Topics and Taboos or: The Principle of Meaningful Communication

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One of my basic teaching or training principles and aims is to create a situation in which ‘meaningful communication’ takes place. What is meant by ‘meaningful communication’? This is one of my main tasks – and sometimes challenges – in every class, and the main thing to find out when getting to know new groups and new students: what are they interested in as individuals, what are their interests (and needs) in respect to the context in which or for which they intend to improve their language skills – in companies their respective jobs – in short, what is meaningful in any given situation.

This question leads to another one: what do I expect from my students? To be able to create a classroom situation fruitful for everybody (or almost everybody) it is of essential importance that the participants communicate their interests. Some do this directly in that they bring something to class occasionally (I love that). Others convey their interests simply by communicating and contributing to the classroom discussion. I have had many session in which intensive discussions developed without us ever touching the material – text or whatever else – I had prepared. I always learn additional details about ‘my students’ whenever they actively participate.

In order to be able to follow up on topics of interest, it is of utmost importance – at least for me as my active memory capacity is limited – to make notes after class. The after-class reports are the most important part of my lesson preparations. Sometimes this is difficult, e.g. when I have to rush off to my next meeting or when a session is very late and I forget to make notes the following day. It is amazing how things get forgotten. I have had situations where I thought: this discussion was so interesting, I will never forget it…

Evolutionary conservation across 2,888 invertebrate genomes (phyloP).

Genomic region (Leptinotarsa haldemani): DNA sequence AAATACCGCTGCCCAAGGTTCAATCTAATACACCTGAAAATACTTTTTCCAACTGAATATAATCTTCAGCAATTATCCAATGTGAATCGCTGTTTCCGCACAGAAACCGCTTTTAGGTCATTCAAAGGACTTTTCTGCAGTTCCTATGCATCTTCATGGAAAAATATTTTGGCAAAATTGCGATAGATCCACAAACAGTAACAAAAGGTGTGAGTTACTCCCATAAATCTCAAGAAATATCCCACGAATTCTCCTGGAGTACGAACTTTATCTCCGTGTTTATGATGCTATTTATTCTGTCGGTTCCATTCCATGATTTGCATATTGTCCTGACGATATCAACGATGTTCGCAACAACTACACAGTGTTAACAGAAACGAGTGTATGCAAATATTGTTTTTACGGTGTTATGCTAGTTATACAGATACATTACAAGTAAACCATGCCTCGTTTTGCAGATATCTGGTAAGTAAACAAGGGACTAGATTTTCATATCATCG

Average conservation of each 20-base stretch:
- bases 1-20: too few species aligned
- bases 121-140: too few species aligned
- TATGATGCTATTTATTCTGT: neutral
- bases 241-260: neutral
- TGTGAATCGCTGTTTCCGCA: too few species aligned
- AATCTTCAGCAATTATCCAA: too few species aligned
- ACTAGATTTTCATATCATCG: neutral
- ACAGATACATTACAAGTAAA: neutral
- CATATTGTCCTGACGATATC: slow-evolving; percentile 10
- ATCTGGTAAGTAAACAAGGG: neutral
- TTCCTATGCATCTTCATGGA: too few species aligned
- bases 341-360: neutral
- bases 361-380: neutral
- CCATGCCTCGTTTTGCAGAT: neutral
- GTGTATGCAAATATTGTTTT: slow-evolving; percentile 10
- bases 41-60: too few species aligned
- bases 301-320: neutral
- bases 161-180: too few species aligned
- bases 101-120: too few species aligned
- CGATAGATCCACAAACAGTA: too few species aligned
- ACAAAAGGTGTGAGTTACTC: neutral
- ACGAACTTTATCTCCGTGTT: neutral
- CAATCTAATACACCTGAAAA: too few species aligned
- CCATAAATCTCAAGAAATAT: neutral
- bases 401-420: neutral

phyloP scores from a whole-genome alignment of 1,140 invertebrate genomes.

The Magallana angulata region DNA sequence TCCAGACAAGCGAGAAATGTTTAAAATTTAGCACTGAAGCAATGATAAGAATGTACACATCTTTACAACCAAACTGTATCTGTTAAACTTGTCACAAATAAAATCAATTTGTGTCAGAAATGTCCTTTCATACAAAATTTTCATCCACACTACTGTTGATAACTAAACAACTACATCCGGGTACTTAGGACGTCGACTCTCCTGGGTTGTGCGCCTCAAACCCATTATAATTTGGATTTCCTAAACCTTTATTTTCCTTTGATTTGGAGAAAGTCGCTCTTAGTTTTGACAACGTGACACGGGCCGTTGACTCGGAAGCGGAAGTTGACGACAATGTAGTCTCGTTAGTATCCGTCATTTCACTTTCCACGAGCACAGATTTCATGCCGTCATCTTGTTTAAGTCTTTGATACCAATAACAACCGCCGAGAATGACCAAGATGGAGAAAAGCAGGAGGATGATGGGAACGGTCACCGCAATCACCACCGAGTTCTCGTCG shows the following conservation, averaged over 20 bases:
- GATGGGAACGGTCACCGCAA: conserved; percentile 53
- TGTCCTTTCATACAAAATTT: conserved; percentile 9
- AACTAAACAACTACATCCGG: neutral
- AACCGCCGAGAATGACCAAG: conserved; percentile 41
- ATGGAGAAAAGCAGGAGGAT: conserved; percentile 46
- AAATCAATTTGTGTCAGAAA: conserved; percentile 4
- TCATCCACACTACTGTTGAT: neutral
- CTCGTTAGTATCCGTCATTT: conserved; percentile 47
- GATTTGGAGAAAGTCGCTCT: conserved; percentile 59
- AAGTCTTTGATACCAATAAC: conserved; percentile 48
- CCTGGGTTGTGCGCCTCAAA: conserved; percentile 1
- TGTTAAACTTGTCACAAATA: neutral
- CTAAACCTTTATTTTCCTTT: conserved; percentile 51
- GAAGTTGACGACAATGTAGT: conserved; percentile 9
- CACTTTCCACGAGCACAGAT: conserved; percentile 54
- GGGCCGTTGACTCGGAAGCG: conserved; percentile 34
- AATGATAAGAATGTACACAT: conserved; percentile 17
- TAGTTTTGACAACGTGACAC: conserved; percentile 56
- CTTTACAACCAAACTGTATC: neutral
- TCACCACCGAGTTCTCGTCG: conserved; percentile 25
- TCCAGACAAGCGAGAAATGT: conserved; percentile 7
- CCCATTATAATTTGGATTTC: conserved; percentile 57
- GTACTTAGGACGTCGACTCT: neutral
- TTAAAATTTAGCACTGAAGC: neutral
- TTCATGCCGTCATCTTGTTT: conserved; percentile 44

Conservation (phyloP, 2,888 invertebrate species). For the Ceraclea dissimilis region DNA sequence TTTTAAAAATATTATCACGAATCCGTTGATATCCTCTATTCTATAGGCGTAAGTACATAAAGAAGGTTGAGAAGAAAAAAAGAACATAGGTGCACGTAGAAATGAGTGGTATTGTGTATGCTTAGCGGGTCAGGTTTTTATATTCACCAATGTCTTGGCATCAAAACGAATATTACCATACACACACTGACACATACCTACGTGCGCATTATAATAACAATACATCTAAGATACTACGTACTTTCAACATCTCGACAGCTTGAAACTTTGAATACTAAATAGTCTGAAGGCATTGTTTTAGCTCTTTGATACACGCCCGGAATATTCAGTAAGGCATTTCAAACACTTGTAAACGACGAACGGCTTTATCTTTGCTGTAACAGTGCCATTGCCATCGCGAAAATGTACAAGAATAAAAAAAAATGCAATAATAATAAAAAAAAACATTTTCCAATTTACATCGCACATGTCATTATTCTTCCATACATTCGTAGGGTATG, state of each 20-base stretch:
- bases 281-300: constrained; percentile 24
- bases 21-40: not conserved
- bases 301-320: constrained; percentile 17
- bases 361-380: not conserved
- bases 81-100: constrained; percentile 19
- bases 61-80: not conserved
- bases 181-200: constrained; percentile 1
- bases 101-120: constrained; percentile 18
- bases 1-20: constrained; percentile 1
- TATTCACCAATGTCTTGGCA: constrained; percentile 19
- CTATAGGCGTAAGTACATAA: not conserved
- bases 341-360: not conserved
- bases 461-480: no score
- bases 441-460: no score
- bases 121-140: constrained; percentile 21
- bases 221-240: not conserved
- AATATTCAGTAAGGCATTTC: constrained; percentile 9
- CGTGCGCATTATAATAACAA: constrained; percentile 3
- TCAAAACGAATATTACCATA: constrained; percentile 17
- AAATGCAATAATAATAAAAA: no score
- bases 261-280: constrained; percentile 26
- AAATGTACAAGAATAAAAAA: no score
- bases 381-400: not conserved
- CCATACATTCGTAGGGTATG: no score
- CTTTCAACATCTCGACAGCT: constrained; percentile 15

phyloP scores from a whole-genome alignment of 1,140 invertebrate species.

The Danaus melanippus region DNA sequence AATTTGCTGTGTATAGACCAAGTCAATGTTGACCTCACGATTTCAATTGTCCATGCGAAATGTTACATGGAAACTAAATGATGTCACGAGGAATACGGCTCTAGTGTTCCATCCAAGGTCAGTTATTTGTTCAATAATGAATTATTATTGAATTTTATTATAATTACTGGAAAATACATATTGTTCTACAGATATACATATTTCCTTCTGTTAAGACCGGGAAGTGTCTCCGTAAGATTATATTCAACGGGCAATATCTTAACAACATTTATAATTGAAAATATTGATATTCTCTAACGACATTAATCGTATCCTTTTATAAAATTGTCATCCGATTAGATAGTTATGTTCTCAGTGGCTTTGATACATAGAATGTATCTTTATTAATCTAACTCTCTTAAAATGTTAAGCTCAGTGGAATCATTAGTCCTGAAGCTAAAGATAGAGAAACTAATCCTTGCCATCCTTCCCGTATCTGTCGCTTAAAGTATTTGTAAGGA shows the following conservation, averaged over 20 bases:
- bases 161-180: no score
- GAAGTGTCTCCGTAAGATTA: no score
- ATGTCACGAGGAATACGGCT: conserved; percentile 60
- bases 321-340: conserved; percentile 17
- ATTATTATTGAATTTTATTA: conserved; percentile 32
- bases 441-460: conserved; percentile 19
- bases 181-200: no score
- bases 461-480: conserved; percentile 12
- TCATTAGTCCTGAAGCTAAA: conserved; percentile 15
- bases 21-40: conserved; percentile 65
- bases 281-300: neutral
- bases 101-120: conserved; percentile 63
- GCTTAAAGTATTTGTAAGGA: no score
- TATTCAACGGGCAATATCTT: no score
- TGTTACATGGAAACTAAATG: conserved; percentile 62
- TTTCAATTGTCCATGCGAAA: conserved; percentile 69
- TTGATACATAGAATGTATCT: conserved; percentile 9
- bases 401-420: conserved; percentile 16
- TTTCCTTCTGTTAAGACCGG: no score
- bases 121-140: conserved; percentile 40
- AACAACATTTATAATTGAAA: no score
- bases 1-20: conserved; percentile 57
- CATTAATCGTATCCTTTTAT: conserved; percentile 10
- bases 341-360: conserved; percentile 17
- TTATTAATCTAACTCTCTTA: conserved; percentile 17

I read somewhere that details of a conversation, lecture, anything oral, get lost after 24 hours.

The title of this post is topics and taboos. In general, I would carefully claim: there are no taboo-topics for me. Once a group, or the relationship in a one-to-one situation is established, I am willing and able to talk about everything and anything that comes up.

I am, of course, aware that there are culturally related taboo topics. There are lists of things people from certain cultural backgrounds don’t talk about, or avoid talking about. ‘Taboo topics’ are one of many topics in the field of Intercultural Communication. People from different countries and different cultural backgrounds avoid different topics for different reasons. But here, as with all matters concerning culture, it is easy to generalize, but difficult to assess the value and truthfulness of any generalization, and to determine how much or how far each of us as individual is influenced by a general cultural background (whatever that may be), a sub-culture we belong to or identify with, our social class – real or imagined – or our individual upbringing, personal experiences, number of siblings, month of birth, and so on.

Be it as it may, discussing taboo topics is a very interesting theme for any group. Asking people about taboo topics in general (what they believe people avoid talking about, in their culture, in other cultures etc.) and their personal taboos specifically has often led to discussions on exactly that topic which had been considered taboo.

Are there any topics I avoid? Not really. I tend not to speak much about myself, only if anyone asks me something personal, which doesn’t happen too often as the focus of an English class are the participants, not the teacher. I understand my role as moderator of communication and provider of input and any kind of material necessary to trigger communication, and – when need arises – specific language practice or reflection and focus on form. On closer inspection, I can safely say I have only one absolute taboo topic, but I guess everyone has that one – it’s so taboo I won’t even mention it here, but there really is no need – its so private that it does not come up in any group situation – especially not in companies (exception: little anecdotes from the latest Christmas Party).

 

see also:

www.teachingenglish.org.uk/article/taboo-classroom

languageteachingtips.wordpress.com/2012/08/12/avoiding-taboo-wordssubjects-in-the-classroom/

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